PNC Bank Corp. is testing a wrap-fee account that would make sophisticated money management services available to customers with as little as $5,000 to invest.

The Pittsburgh company plans to use its proprietary mutual funds to build 20 different investment portfolios for retail customers at its more than 500 branches.

The product could be ready for sale by this fall, according to George Bernard, vice president in charge of mutual fund management at PNC Securities Corp.

More Banks Joining Fold

"We feel that most customers should have this kind of program," Mr. Bernard said.

Banks increasingly are launching their own versions of wrap-fee accounts, so-called because money management, investment advice, and trading fees are all wrapped together in one fee.

In PNC's case, these services will cost customers an annual fee of 1.5% of the assets under management.

Like many mutual fund wrap programs offered by fund companies and brokers, PNC will periodically change the mix of mutual funds within each portfolio to respond to changing market conditions and to maximize customer returns.

Right now, PNC is testing the program by using hypothetical customers as models.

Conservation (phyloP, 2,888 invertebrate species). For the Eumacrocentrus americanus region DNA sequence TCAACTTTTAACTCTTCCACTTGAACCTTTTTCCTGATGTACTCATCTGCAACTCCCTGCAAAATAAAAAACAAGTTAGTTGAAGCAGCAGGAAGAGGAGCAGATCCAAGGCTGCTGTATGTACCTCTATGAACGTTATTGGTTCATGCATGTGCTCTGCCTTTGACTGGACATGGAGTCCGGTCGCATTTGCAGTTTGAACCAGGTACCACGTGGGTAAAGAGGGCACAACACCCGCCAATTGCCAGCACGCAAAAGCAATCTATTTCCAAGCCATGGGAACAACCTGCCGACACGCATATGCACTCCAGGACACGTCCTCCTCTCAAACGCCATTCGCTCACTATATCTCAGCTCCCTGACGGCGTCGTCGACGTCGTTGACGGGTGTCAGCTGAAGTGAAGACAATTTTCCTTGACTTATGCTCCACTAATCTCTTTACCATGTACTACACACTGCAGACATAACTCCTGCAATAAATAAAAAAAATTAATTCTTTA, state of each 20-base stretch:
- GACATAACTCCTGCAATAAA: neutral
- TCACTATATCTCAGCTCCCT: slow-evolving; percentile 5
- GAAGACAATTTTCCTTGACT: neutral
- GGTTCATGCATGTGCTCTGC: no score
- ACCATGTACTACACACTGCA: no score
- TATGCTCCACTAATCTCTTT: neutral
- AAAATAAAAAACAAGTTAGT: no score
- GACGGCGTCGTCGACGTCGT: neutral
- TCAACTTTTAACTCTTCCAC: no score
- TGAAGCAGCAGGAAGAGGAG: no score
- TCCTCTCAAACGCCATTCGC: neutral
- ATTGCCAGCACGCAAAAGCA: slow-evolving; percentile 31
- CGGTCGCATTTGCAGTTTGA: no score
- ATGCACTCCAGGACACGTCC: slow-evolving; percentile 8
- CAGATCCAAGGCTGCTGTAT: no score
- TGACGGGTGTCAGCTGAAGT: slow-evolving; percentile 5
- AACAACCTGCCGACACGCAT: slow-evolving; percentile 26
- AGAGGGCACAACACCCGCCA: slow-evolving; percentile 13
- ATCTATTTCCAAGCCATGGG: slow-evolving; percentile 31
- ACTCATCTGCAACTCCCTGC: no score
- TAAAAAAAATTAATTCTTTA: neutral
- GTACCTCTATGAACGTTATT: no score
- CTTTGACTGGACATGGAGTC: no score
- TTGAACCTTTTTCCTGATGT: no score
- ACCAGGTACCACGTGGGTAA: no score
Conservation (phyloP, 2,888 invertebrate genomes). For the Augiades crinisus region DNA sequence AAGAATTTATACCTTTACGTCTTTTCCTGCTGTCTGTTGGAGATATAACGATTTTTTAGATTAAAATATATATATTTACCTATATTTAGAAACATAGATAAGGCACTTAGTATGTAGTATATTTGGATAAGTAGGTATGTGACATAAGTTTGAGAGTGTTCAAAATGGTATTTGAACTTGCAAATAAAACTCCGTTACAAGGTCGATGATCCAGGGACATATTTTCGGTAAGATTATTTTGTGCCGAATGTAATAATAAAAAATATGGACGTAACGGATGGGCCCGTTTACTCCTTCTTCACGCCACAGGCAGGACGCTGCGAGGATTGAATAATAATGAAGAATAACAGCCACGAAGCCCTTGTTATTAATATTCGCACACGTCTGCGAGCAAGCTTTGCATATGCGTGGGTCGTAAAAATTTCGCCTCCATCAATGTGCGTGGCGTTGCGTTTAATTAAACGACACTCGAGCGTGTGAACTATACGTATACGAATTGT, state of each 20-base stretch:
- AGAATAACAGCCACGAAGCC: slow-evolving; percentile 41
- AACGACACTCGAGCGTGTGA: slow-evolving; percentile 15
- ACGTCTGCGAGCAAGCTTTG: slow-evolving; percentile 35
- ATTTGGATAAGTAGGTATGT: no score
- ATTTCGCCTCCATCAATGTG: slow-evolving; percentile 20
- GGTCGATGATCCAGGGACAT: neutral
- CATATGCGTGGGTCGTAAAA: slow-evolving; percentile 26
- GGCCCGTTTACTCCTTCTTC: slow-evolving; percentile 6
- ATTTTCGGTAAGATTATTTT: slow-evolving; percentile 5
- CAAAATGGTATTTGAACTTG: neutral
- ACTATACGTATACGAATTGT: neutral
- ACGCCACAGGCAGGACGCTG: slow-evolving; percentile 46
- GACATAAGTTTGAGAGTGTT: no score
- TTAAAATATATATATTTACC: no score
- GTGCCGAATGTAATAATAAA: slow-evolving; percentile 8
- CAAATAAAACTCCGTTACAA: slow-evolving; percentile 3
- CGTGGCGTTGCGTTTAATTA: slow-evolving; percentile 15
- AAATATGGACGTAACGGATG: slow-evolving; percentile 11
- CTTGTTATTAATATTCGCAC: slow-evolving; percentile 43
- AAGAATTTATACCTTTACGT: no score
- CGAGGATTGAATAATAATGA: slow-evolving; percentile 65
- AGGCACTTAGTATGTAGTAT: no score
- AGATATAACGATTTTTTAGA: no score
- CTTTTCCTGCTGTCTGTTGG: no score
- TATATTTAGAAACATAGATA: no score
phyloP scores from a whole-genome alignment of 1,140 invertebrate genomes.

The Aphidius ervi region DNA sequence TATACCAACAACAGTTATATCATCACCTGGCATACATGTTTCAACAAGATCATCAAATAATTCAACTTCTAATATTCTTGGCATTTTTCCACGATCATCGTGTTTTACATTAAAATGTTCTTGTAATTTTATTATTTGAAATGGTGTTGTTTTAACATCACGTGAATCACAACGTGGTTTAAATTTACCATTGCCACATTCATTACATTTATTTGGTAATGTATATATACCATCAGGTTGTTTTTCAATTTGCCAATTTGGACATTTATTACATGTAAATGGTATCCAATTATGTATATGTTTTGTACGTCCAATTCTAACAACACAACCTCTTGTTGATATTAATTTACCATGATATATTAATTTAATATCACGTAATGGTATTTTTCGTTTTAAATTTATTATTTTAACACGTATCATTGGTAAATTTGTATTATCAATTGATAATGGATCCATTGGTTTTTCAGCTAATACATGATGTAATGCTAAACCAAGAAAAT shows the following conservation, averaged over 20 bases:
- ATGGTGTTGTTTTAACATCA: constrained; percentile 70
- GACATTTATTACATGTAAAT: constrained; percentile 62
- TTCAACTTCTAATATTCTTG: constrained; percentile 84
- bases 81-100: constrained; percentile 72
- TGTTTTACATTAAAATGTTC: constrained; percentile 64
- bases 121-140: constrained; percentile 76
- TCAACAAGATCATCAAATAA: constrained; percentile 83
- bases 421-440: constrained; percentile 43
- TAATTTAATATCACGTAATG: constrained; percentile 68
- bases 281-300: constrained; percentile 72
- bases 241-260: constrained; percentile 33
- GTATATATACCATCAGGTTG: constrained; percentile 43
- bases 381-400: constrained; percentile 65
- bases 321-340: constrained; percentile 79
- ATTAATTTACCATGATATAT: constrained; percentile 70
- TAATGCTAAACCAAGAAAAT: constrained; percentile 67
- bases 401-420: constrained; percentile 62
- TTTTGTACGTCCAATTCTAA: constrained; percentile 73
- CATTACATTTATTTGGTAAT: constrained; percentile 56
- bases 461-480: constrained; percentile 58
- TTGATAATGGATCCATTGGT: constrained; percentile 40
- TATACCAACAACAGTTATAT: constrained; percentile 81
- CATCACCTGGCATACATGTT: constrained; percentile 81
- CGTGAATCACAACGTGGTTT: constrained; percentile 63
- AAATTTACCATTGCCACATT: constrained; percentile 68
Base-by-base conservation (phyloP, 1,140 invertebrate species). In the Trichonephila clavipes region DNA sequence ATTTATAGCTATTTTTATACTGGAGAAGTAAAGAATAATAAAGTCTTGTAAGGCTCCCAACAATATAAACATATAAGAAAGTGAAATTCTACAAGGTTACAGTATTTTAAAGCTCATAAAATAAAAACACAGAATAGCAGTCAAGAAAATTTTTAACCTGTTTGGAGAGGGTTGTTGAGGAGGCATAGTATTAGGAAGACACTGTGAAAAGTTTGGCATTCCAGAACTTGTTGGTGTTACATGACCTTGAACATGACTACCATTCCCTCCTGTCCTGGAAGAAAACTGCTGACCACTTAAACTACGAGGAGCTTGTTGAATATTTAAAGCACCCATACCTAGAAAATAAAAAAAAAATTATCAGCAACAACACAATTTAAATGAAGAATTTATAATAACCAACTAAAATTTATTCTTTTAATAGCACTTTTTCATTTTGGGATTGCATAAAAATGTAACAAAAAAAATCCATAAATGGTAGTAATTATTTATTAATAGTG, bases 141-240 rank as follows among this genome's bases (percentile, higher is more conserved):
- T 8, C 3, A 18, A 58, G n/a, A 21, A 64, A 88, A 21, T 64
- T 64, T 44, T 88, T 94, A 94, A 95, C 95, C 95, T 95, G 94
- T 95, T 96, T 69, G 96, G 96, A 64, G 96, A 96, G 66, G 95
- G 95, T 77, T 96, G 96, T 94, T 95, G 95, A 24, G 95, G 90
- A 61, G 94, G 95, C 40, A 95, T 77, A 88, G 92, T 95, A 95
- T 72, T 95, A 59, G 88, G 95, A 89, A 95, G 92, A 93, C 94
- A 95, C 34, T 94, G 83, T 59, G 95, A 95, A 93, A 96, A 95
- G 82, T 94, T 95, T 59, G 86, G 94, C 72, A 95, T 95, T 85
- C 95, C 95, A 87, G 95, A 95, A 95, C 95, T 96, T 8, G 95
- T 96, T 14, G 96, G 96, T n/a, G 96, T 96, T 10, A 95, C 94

Other bank companies that are working on mutual fund wrap programs include BankAmerica Corp. and Chemical Banking Corp. Like PNC, these banks have proprietary mutual funds they could use to create their wrap portfolios.

"It's the next natural step for banks as they become more comfortable with investment products," said James Zuccone, a Denver-based consultant who specializes in bank wrap programs.

Proprietaries Not Required

Banks that manage proprietary funds have an edge in launching wrap-fee programs, but other banks can get into the act, too.

Fidelity Investments, for instance, is marketing a program in which it supplies banks with a variety of funds and software, which are then used to fashion investment portfolios for customers.

Mutual fund wraps are offshoots of traditional wrap products that rely on professional money management firms to build portfolios from individual stocks. These programs typically cater to customers of higher net worth than the mutual fund programs do.

Chase Manhattan Corp. is believed to be the only bank in the country going this traditional route. It shares a 3% annual management fee with outside money management firms that assemble baskets of individual securities for Chase customers.

Some banks argue they have trust departments to serve this clientele and don't want to open the door to turf battles that could develop if outsiders become involved.

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